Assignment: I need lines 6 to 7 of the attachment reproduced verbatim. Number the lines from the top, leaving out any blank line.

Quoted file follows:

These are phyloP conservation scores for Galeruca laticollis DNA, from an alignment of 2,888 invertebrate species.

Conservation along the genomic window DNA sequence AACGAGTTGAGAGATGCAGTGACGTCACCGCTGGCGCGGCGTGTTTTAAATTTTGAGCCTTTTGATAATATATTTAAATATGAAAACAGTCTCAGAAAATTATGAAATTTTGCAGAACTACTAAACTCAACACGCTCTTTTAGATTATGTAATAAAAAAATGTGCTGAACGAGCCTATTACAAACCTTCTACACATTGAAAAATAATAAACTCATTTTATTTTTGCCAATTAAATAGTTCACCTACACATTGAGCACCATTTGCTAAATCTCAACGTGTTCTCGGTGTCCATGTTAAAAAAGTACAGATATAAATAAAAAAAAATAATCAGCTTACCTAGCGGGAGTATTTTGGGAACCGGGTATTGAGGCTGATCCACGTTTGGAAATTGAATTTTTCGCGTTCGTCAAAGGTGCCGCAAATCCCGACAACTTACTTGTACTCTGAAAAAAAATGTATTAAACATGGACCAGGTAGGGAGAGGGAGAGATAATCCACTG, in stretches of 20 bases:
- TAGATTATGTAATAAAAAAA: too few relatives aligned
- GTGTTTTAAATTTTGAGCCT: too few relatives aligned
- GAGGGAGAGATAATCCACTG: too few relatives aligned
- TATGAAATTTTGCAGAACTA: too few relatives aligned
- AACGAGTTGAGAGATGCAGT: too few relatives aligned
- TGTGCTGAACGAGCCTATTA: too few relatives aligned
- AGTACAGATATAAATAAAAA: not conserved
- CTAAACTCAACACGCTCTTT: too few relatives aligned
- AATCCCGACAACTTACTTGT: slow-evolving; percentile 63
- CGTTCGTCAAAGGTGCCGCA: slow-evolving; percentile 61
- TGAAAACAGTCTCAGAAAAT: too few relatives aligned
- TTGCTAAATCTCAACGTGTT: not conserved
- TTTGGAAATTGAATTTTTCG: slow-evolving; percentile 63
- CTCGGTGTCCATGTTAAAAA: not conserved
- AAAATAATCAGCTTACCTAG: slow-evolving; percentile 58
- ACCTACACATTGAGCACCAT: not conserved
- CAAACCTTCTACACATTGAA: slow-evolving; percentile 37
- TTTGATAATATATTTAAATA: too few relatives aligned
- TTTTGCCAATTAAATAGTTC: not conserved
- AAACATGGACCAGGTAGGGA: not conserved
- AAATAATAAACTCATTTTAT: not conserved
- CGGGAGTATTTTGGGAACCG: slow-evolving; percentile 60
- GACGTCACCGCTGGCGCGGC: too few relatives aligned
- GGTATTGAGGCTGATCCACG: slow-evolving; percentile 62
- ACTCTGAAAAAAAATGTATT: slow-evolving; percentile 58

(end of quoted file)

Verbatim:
- TATGAAATTTTGCAGAACTA: too few relatives aligned
- AACGAGTTGAGAGATGCAGT: too few relatives aligned